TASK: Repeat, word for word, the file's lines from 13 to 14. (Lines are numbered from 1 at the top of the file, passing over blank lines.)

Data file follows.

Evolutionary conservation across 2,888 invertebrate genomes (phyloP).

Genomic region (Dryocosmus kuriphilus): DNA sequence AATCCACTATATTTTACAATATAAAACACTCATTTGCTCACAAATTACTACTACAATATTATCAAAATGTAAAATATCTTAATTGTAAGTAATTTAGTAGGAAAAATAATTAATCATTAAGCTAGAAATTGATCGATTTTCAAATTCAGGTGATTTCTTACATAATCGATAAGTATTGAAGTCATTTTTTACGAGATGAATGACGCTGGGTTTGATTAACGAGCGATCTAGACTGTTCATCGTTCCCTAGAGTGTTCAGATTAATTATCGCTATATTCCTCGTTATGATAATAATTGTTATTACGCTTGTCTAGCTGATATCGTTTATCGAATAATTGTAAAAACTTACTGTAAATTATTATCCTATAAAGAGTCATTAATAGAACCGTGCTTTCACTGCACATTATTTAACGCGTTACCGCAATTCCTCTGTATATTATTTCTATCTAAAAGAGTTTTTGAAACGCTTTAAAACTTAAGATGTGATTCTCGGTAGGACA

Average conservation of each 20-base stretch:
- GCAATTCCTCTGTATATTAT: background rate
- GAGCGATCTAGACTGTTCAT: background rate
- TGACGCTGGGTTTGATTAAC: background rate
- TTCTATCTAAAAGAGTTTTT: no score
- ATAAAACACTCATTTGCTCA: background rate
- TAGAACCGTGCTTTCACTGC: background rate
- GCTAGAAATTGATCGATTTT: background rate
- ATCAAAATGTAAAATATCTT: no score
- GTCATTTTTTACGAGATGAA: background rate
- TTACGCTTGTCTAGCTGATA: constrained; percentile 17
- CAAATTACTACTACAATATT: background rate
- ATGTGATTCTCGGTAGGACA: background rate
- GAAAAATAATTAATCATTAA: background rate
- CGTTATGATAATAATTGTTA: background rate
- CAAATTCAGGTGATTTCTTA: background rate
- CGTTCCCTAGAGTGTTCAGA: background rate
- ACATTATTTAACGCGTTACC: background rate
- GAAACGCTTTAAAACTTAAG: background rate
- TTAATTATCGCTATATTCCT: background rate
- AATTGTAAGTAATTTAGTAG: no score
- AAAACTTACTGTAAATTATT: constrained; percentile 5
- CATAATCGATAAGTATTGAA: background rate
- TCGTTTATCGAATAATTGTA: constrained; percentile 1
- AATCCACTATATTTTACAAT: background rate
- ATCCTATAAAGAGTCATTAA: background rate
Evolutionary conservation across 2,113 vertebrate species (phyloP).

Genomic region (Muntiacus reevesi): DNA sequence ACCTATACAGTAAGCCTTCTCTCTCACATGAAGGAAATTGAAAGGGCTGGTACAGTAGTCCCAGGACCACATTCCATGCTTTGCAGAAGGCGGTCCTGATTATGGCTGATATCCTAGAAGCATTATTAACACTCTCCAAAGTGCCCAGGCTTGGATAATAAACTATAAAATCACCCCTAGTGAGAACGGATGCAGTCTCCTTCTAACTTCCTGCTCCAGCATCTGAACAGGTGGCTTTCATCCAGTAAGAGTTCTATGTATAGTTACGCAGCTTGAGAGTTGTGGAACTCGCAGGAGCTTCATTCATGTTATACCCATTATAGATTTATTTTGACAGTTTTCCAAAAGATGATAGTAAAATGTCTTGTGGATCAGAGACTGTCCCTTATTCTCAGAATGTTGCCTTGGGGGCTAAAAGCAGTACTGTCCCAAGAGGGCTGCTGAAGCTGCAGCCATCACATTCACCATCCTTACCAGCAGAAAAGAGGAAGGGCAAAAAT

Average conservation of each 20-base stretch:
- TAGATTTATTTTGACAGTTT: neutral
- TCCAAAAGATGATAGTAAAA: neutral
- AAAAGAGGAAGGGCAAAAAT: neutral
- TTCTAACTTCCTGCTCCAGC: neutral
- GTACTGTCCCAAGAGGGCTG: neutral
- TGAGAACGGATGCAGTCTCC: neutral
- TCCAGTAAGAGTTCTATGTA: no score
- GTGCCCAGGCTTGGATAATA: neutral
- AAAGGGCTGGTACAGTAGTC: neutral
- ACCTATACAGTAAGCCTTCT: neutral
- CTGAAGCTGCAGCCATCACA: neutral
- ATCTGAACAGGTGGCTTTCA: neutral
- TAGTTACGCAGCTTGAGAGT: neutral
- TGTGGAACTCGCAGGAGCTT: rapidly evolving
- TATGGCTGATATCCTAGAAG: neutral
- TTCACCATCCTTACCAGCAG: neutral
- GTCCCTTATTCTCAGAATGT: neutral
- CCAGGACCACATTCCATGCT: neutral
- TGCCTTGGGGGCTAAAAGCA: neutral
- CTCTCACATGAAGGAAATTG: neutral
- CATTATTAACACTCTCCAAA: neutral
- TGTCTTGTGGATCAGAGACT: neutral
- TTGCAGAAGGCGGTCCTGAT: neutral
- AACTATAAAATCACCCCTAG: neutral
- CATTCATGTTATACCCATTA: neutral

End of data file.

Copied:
- TTACGCTTGTCTAGCTGATA: constrained; percentile 17
- CAAATTACTACTACAATATT: background rate